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Optimize Oracle RDBMS on VMware Guy Harrison Director, R&D Melbourne

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Presentation on theme: "Optimize Oracle RDBMS on VMware Guy Harrison Director, R&D Melbourne"— Presentation transcript:

1 Optimize Oracle RDBMS on VMware Guy Harrison Director, R&D Melbourne

2 Introductions

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11 10 ©2011 Quest Software, Inc. All rights reserved.. Agenda Motivations for Virtualization VMware ESX resource management: Memory CPU IO Paravirtualization (OVM) vs Hardware Assisted Virtualization (ESX) RAC on VMware

12 11 ©2011 Quest Software, Inc. All rights reserved.. Motivations for Virtualization Better utilization of server resources Reduced power consumption Server Consolidation Fewer physical machines Backup, cloning, rapid provisioning Manageability Adjust resources on demand A complement to the physical “grid” vision Elastic computing

13 12 ©2011 Quest Software, Inc. All rights reserved.. Resistance to Database virtualization Virtual CPU & IO Sharing of virtual resources Performance Large databases too big for a single VM RAC-style clustering problematic Scale Oracle’s stance often misunderstood See MyOracleSupport Support

14 13 ©2011 Quest Software, Inc. All rights reserved.. DB virtualization is happening

15 14 ©2011 Quest Software, Inc. All rights reserved.. Oracle virtualization is lagging....

16 15 ©2011 Quest Software, Inc. All rights reserved.. ESX Memory management

17 16 ©2011 Quest Software, Inc. All rights reserved.. Managing ESX memory ESX can “overcommit” memory Sum of all VM physical memory allocations > actual ESX physical memory Memory is critical to Oracle server performance SGA memory to reduce datafile IO PGA memory to reduce sort & hash IO ESX uses four methods to share memory: Memory Page Sharing Memory compression “Ballooning” ESX swapping DBA needs to carefully configure to avoid disaster

18 Configuring VM memory Relative Memory Priority for this VM Minimum Memory for this VM VMs Compete for memory in this range Maximum memory for the VM (dynamic)

19 18 ©2011 Quest Software, Inc. All rights reserved.. Monitoring VM memory

20 ESX Swap ESX virtual memory ESX physical memory VM VM virtual memory ESX swap Effective VM physical memory ESX and VM memory

21 ESX Swap ESX virtual memory ESX physical memory VM Apparent VM physical memory ESX swap Effective VM physical memory Vmmemctl “balloon” VM Swap ESX Ballooning

22 As memory grows, ESX balloon driver (vmmemctl) forces VM to page out memory to VM swapfile

23 ESX Ballooning Inside the VM, paging to the swapfile is observed. The guest OS will determine which pages are paged out If LOCK_SGA=TRUE, then the SGA should not be paged.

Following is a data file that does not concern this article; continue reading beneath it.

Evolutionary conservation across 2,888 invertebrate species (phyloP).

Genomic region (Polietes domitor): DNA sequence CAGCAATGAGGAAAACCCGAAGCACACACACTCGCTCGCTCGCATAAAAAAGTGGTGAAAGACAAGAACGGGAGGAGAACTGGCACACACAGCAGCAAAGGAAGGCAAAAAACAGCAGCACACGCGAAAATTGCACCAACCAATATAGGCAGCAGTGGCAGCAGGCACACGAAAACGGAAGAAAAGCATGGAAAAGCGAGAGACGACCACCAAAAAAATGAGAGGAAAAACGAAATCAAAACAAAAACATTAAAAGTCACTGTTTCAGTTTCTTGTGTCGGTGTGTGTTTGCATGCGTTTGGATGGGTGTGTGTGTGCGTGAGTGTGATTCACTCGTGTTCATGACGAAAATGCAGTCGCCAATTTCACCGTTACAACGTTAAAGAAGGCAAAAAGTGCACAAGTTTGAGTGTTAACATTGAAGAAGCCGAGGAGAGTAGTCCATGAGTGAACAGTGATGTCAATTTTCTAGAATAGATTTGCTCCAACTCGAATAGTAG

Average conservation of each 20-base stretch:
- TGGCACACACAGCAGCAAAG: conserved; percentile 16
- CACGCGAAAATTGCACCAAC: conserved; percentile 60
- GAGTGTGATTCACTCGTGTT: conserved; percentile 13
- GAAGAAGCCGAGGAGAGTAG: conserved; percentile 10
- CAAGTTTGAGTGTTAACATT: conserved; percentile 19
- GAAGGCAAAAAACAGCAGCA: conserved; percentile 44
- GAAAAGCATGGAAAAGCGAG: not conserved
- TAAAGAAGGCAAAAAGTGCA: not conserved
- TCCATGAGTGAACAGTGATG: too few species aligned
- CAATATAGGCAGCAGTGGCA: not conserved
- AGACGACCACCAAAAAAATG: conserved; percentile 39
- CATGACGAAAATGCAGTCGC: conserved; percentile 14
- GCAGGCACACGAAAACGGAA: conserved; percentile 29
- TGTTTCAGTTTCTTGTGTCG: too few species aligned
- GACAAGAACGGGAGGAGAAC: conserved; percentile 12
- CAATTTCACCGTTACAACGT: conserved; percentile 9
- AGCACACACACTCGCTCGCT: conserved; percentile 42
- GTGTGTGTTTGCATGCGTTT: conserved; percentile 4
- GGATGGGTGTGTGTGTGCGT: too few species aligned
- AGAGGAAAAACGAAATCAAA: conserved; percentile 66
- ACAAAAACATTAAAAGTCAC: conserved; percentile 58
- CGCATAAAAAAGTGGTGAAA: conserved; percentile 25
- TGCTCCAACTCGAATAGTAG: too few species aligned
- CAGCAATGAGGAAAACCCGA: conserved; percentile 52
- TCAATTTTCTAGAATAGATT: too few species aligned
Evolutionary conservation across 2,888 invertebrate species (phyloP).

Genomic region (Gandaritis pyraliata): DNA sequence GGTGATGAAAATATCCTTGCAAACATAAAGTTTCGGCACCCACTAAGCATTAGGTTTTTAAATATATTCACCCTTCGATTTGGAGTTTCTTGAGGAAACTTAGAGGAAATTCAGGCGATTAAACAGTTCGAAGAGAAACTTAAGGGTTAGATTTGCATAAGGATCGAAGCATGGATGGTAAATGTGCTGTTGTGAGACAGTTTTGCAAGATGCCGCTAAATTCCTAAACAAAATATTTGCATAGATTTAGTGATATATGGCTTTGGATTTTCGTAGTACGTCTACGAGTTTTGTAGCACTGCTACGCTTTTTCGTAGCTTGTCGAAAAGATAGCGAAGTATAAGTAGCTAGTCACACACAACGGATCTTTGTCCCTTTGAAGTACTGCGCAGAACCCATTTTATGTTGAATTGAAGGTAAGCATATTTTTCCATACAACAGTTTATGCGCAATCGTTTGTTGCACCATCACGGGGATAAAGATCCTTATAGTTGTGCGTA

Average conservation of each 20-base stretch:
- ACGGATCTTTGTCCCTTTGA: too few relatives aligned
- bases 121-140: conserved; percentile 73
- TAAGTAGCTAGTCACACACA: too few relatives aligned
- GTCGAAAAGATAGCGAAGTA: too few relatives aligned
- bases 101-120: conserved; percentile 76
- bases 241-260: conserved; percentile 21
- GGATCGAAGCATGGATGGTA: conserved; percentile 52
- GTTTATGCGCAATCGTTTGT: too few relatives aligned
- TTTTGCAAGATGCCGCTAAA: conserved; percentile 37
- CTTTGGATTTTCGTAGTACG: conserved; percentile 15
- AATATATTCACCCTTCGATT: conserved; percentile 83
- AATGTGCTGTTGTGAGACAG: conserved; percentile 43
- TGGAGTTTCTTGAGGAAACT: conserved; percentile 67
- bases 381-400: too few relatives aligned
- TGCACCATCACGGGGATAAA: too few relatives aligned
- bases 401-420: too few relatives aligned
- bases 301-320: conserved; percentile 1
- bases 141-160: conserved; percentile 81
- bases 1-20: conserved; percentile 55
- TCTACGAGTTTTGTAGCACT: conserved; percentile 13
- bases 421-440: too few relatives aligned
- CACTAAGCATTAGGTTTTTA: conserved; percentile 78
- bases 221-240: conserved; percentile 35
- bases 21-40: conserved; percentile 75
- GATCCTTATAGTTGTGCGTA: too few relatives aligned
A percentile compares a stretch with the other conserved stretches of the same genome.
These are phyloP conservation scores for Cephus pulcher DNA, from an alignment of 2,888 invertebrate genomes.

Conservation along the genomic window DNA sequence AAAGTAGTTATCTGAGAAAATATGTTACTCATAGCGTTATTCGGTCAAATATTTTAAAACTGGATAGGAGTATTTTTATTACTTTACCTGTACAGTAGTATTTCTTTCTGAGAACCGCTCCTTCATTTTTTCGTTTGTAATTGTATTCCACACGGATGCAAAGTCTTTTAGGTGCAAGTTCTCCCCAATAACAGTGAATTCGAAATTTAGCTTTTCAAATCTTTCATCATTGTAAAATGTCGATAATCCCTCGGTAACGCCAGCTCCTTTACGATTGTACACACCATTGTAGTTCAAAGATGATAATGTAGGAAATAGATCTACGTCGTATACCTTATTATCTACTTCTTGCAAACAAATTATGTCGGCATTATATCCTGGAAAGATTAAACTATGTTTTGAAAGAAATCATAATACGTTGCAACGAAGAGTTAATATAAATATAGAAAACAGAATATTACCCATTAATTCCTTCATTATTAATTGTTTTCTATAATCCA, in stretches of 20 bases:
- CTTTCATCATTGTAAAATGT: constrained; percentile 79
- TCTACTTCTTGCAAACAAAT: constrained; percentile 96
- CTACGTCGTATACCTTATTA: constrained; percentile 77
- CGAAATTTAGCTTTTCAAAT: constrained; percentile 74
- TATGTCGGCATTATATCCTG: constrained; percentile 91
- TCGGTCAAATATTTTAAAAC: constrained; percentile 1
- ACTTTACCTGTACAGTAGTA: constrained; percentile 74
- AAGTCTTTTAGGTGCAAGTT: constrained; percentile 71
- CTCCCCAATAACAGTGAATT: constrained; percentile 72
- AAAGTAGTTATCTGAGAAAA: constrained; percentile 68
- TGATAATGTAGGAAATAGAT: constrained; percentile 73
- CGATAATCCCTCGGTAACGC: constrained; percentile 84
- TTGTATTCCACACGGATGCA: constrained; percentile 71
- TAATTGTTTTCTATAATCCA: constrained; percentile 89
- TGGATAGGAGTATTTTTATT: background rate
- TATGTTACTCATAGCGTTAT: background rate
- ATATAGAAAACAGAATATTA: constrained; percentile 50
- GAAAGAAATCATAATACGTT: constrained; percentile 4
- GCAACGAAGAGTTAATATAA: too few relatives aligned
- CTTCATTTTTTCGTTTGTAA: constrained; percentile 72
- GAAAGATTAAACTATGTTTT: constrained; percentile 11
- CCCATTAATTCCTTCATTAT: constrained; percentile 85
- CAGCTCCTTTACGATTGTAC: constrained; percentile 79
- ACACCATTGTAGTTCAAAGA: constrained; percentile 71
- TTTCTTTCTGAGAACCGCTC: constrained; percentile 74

24 ESX Swap ESX virtual memory ESX physical memory ESX swap ESX Swapping VM virtual memory VM Effective VM physical memory

25 ESX Swap ESX virtual memory ESX physical memory ESX swap Apparent VM physical memory VM Effective VM physical memory ESX Swapping

26 ESX swaps out VM memory to ESX swapfile

27 ESX Swapping Within the VM, swapping cannot be detected. ESX will determine which memory pages go to disk Usually occurs when VMware tools are not installed Even if LOCK_SGA=TRUE, SGA memory might be on disk

28 Avoiding Ballooning and swapping memory reservations help avoid ballooning or ESX swapping

29 28 ©2011 Quest Software, Inc. All rights reserved.. Ballooning vs. Swapping Swingbench workload running on Oracle database – from VMWare whitepaper:

30 29 ©2011 Quest Software, Inc. All rights reserved.. VMware memory recommendations Paging or swapping of PGA or SGA is almost always a Very Bad Thing TM. Use memory reservations to avoid swapping or ballooning Install VMware tools to allow ballooning instead of swapping Set Memory reservation = PGA+SGA+process Overhead Be realistic about memory requirements: In physical machines, we are used to using all available memory In VM, use only the memory you need, freeing up memory for other VMs Oracle advisories (or Spotlight) can show you how much memory is needed Reduce VM reservation and Oracle memory targets in tandem to release memory

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32 31 ©2011 Quest Software, Inc. All rights reserved.. ESX CPU management

33 32 ©2011 Quest Software, Inc. All rights reserved.. ESX CPU management If more virtual CPUs than ESX CPUs, then vCPUs will sometimes wait for physical CPU Time “stops” inside the VM when this occurs For multi-CPU VMs, it’s (nearly) all or nothing. A vCPU can be in one of three states: Associated with an ESX CPU but idle Associated with an ESX CPU and executing instructions Waiting for ESX CPU to become available Shares and reservations determine which VM wins access to the ESX CPUs

34 Configuring VM CPU VMs compete for CPU in this range Shares determine relative CPU allocated when competing

35 CPU utilization VM “CPU Ready” is the amount of time VM spends waiting on ESX for CPU Inside the VM, CPU stats can be misleading